2. The removal of the black soot from the leaves: You can remove the soot physically if the leaves aren’t too far gone: However if a much larger surface of the leaf is infected, you should go ahead and remove it. Pruning may be necessary at this juncture. You can remove the soot by cleaning each affected leaf with water and potassium soap and then dry the leaf gently with a dry cloth. You can use copper-based fungicides if the soot proves too stubborn for soapy water. Ensure you move the plants outdoors before spraying them since these fungicides are toxic.

Read more: How To Treat Fungus On Succulents.

Reason 3: Water Warts

Water warts are primarily a result of too much humidity in the air. Succulents are desert plants or at best adapted for arid and semi-arid regions. This means that even if you don’t water the succulent, they are still vulnerable to water warts as their leaves experience excess humidity.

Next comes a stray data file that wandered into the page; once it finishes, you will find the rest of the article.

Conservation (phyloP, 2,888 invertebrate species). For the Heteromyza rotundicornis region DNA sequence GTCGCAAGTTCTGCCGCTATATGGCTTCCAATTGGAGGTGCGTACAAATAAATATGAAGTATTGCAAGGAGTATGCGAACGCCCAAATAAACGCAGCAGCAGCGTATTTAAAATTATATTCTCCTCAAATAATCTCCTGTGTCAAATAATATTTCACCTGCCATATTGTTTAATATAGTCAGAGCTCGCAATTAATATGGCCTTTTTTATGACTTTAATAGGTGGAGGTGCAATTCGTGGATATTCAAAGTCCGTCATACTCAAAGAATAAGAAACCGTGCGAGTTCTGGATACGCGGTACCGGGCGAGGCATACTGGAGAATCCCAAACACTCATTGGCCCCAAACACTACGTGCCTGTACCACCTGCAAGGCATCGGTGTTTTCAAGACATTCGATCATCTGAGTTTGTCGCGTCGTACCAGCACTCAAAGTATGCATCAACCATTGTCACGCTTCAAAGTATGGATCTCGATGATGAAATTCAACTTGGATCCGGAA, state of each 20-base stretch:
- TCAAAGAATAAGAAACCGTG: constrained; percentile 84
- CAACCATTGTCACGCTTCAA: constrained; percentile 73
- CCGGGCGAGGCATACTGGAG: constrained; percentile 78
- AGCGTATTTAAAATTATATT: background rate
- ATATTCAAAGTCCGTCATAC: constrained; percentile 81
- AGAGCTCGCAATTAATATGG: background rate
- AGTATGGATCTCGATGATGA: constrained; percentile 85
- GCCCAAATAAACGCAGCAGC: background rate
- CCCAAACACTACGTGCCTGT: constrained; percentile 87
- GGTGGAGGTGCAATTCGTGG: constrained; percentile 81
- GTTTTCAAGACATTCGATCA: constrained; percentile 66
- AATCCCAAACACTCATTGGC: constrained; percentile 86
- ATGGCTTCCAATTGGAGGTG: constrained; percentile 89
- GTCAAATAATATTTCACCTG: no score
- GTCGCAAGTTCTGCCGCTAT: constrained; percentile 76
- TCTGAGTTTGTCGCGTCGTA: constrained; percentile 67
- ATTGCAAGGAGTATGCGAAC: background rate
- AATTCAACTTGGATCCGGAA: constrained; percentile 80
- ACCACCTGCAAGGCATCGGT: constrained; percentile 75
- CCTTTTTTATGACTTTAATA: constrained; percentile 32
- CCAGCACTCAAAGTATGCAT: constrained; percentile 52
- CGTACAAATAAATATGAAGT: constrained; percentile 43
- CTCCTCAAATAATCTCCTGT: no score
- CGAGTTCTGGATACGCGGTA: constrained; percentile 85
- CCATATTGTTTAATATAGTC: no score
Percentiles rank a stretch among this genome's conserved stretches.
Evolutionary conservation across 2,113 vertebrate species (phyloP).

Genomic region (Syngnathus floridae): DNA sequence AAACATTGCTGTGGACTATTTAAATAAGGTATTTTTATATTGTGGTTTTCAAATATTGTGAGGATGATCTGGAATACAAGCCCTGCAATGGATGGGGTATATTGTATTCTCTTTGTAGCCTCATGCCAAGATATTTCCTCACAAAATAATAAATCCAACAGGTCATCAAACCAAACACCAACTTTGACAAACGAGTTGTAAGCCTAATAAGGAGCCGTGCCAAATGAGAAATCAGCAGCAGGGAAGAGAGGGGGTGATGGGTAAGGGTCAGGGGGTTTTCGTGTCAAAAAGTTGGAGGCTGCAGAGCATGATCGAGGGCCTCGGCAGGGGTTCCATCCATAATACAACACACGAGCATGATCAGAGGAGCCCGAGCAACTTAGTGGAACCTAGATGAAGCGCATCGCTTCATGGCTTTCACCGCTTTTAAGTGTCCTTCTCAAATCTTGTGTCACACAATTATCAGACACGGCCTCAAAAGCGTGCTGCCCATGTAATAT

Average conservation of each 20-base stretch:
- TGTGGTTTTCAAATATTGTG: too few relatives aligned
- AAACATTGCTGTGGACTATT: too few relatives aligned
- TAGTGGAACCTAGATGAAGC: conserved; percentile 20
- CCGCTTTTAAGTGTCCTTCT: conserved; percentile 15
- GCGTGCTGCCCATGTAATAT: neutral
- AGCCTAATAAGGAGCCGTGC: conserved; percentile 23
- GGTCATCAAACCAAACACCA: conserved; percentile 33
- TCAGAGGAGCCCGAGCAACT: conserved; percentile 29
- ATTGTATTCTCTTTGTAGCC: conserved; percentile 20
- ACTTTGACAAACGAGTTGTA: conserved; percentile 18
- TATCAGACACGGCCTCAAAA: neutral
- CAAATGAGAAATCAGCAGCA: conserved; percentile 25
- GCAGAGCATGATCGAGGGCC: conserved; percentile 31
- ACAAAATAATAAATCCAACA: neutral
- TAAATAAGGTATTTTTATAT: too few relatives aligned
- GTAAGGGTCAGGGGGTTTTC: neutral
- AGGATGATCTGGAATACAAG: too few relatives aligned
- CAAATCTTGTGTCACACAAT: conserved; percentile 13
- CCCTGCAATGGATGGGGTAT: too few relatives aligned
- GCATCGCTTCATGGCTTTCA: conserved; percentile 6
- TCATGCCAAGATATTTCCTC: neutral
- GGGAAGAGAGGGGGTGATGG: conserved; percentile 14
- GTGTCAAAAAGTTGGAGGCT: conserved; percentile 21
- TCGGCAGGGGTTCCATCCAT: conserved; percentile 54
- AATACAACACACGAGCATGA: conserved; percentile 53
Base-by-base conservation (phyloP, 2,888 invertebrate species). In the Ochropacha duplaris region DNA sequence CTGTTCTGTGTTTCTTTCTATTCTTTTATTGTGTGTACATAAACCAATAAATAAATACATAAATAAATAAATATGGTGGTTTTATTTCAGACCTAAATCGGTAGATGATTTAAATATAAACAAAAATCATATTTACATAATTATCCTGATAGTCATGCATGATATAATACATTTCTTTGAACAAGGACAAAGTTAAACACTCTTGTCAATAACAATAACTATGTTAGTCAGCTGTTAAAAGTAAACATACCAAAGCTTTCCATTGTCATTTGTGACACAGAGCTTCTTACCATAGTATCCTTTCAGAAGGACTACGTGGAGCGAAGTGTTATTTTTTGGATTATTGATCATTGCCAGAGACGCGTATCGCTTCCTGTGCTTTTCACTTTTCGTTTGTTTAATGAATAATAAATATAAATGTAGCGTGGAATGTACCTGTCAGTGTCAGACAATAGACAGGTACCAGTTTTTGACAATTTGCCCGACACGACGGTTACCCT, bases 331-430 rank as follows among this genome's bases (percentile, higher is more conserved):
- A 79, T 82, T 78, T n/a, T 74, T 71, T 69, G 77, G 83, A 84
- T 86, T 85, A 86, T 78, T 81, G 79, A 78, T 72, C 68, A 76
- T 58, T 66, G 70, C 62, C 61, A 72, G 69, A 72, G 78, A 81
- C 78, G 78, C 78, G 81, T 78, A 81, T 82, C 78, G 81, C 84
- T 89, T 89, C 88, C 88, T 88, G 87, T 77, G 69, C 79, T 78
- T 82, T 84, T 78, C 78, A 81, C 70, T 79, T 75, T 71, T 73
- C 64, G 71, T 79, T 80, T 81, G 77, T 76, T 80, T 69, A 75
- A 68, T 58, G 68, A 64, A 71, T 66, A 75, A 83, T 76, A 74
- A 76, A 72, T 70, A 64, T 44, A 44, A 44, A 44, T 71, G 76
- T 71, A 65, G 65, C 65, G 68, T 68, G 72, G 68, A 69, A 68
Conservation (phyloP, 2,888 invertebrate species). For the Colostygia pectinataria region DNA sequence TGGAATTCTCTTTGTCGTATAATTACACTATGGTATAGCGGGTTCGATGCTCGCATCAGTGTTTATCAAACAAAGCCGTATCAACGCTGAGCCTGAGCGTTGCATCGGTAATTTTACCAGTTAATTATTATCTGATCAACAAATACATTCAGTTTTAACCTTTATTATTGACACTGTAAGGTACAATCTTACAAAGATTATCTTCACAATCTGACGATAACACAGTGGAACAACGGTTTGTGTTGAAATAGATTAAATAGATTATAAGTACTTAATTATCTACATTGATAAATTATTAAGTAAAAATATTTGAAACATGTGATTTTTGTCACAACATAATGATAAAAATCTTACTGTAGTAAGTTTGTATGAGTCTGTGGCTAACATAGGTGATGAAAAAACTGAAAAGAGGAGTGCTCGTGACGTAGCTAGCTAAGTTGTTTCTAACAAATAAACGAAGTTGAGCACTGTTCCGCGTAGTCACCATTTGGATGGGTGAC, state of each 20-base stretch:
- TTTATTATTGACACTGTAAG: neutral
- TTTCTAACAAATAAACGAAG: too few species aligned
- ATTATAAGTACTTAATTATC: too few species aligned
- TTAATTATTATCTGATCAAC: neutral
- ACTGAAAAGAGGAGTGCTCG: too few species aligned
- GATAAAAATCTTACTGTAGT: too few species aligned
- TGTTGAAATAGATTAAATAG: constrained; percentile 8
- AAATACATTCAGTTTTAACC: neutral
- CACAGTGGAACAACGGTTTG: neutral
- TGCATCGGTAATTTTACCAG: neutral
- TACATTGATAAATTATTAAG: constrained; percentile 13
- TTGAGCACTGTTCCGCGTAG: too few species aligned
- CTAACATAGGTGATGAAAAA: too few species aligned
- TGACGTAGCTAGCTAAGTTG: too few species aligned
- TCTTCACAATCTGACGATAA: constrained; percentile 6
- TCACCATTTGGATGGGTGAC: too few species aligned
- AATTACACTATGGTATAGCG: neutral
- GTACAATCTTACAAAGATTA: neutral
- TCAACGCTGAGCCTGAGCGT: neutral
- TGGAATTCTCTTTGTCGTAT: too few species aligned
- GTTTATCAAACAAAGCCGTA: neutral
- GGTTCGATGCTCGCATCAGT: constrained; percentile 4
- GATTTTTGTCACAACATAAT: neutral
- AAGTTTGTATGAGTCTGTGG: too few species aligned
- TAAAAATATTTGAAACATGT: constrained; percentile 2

It is a fungal infection that appears like a black wart on the surface of the leaf. You need to apply fungicides on your succulent to get rid of the infection. You can keep the issue from recurring by keeping regulating the amount of humidity your plant is experiencing if possible. If regulation is impossible, apply fungicide on the succulent weekly as a deterrent measure. Also, reduce the amount of water you are feeding your succulent.

Reason 4: Rot

succulent root rot

Rotting is one of the worst things that can happen to your succulent. If it occurs, you will notice your plant has black spots on the leaves, stem, and roots. Rot is usually caused by a fungus which in turn finds its way into the plant through internal or external injuries. You can manage rot by removing the infected parts if the problem is not too extensive. If the damage is too significant, you must destroy the plant or remove the unaffected parts for propagation. Besides the black spots, you can tell the plant is rotting from the smell and sogginess of the affected parts.

Related resources:

Follow Succulent City on Facebook, Pinterest & Instagram for more informative & interesting content about succulents & cacti 🙂 Join the discussions at our Facebook Group, “Succulent City Plant Lounge.” Happy planting, and live the moment!

Reason 5: Too Much Sun